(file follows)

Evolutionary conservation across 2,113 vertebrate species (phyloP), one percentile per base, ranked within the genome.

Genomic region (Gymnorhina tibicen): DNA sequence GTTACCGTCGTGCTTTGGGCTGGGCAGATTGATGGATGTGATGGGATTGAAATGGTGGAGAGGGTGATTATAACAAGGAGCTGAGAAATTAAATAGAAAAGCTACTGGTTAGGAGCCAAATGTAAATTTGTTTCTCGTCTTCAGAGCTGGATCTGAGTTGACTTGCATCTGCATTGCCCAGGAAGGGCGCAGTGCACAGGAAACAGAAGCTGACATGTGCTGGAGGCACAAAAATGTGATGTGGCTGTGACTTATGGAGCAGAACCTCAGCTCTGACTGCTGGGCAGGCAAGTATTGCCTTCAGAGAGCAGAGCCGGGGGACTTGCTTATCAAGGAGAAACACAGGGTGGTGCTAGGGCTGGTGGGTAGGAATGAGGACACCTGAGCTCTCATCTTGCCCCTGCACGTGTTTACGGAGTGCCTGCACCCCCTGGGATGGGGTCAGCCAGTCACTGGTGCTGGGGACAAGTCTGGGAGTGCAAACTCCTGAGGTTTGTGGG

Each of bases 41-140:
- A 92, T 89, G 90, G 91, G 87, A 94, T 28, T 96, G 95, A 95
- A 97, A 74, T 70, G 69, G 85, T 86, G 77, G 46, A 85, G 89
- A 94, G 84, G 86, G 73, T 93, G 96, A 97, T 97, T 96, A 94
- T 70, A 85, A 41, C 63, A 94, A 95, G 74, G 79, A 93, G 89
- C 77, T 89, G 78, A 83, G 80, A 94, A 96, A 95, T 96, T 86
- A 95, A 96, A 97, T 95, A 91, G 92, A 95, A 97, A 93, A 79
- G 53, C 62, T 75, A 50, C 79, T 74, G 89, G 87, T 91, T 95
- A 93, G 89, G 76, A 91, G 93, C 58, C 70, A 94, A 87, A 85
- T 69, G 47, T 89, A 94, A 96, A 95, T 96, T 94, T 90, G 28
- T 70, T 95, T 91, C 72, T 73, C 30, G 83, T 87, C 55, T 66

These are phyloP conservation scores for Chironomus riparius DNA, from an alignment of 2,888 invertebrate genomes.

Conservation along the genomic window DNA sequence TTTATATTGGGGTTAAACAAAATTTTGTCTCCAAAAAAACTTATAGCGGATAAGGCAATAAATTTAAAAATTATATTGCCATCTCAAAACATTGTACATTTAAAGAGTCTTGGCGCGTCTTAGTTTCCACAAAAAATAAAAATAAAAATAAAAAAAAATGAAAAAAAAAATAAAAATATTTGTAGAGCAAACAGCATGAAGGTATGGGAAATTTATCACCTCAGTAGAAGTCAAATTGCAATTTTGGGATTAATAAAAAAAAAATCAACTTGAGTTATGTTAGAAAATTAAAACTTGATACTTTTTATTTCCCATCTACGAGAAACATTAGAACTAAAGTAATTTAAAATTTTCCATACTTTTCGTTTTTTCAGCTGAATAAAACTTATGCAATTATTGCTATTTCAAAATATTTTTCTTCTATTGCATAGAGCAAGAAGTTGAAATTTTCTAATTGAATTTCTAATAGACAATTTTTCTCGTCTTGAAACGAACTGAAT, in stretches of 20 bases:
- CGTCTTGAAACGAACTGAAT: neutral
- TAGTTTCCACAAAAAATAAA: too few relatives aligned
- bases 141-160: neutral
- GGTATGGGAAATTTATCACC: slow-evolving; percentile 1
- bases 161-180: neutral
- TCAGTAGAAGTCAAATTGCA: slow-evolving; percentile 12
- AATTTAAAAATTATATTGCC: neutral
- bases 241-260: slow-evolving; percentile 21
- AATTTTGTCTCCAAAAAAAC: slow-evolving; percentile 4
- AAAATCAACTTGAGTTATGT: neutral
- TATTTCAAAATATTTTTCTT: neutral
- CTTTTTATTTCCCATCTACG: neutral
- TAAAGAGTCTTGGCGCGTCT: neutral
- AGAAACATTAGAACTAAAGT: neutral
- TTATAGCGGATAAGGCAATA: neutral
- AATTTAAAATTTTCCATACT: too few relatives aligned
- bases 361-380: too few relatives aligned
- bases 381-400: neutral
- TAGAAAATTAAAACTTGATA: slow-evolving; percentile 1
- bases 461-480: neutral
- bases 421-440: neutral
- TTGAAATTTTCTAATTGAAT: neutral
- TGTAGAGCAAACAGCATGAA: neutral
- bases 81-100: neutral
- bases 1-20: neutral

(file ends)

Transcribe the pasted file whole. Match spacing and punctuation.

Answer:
Evolutionary conservation across 2,113 vertebrate species (phyloP), one percentile per base, ranked within the genome.

Genomic region (Gymnorhina tibicen): DNA sequence GTTACCGTCGTGCTTTGGGCTGGGCAGATTGATGGATGTGATGGGATTGAAATGGTGGAGAGGGTGATTATAACAAGGAGCTGAGAAATTAAATAGAAAAGCTACTGGTTAGGAGCCAAATGTAAATTTGTTTCTCGTCTTCAGAGCTGGATCTGAGTTGACTTGCATCTGCATTGCCCAGGAAGGGCGCAGTGCACAGGAAACAGAAGCTGACATGTGCTGGAGGCACAAAAATGTGATGTGGCTGTGACTTATGGAGCAGAACCTCAGCTCTGACTGCTGGGCAGGCAAGTATTGCCTTCAGAGAGCAGAGCCGGGGGACTTGCTTATCAAGGAGAAACACAGGGTGGTGCTAGGGCTGGTGGGTAGGAATGAGGACACCTGAGCTCTCATCTTGCCCCTGCACGTGTTTACGGAGTGCCTGCACCCCCTGGGATGGGGTCAGCCAGTCACTGGTGCTGGGGACAAGTCTGGGAGTGCAAACTCCTGAGGTTTGTGGG

Each of bases 41-140:
- A 92, T 89, G 90, G 91, G 87, A 94, T 28, T 96, G 95, A 95
- A 97, A 74, T 70, G 69, G 85, T 86, G 77, G 46, A 85, G 89
- A 94, G 84, G 86, G 73, T 93, G 96, A 97, T 97, T 96, A 94
- T 70, A 85, A 41, C 63, A 94, A 95, G 74, G 79, A 93, G 89
- C 77, T 89, G 78, A 83, G 80, A 94, A 96, A 95, T 96, T 86
- A 95, A 96, A 97, T 95, A 91, G 92, A 95, A 97, A 93, A 79
- G 53, C 62, T 75, A 50, C 79, T 74, G 89, G 87, T 91, T 95
- A 93, G 89, G 76, A 91, G 93, C 58, C 70, A 94, A 87, A 85
- T 69, G 47, T 89, A 94, A 96, A 95, T 96, T 94, T 90, G 28
- T 70, T 95, T 91, C 72, T 73, C 30, G 83, T 87, C 55, T 66

These are phyloP conservation scores for Chironomus riparius DNA, from an alignment of 2,888 invertebrate genomes.

Conservation along the genomic window DNA sequence TTTATATTGGGGTTAAACAAAATTTTGTCTCCAAAAAAACTTATAGCGGATAAGGCAATAAATTTAAAAATTATATTGCCATCTCAAAACATTGTACATTTAAAGAGTCTTGGCGCGTCTTAGTTTCCACAAAAAATAAAAATAAAAATAAAAAAAAATGAAAAAAAAAATAAAAATATTTGTAGAGCAAACAGCATGAAGGTATGGGAAATTTATCACCTCAGTAGAAGTCAAATTGCAATTTTGGGATTAATAAAAAAAAAATCAACTTGAGTTATGTTAGAAAATTAAAACTTGATACTTTTTATTTCCCATCTACGAGAAACATTAGAACTAAAGTAATTTAAAATTTTCCATACTTTTCGTTTTTTCAGCTGAATAAAACTTATGCAATTATTGCTATTTCAAAATATTTTTCTTCTATTGCATAGAGCAAGAAGTTGAAATTTTCTAATTGAATTTCTAATAGACAATTTTTCTCGTCTTGAAACGAACTGAAT, in stretches of 20 bases:
- CGTCTTGAAACGAACTGAAT: neutral
- TAGTTTCCACAAAAAATAAA: too few relatives aligned
- bases 141-160: neutral
- GGTATGGGAAATTTATCACC: slow-evolving; percentile 1
- bases 161-180: neutral
- TCAGTAGAAGTCAAATTGCA: slow-evolving; percentile 12
- AATTTAAAAATTATATTGCC: neutral
- bases 241-260: slow-evolving; percentile 21
- AATTTTGTCTCCAAAAAAAC: slow-evolving; percentile 4
- AAAATCAACTTGAGTTATGT: neutral
- TATTTCAAAATATTTTTCTT: neutral
- CTTTTTATTTCCCATCTACG: neutral
- TAAAGAGTCTTGGCGCGTCT: neutral
- AGAAACATTAGAACTAAAGT: neutral
- TTATAGCGGATAAGGCAATA: neutral
- AATTTAAAATTTTCCATACT: too few relatives aligned
- bases 361-380: too few relatives aligned
- bases 381-400: neutral
- TAGAAAATTAAAACTTGATA: slow-evolving; percentile 1
- bases 461-480: neutral
- bases 421-440: neutral
- TTGAAATTTTCTAATTGAAT: neutral
- TGTAGAGCAAACAGCATGAA: neutral
- bases 81-100: neutral
- bases 1-20: neutral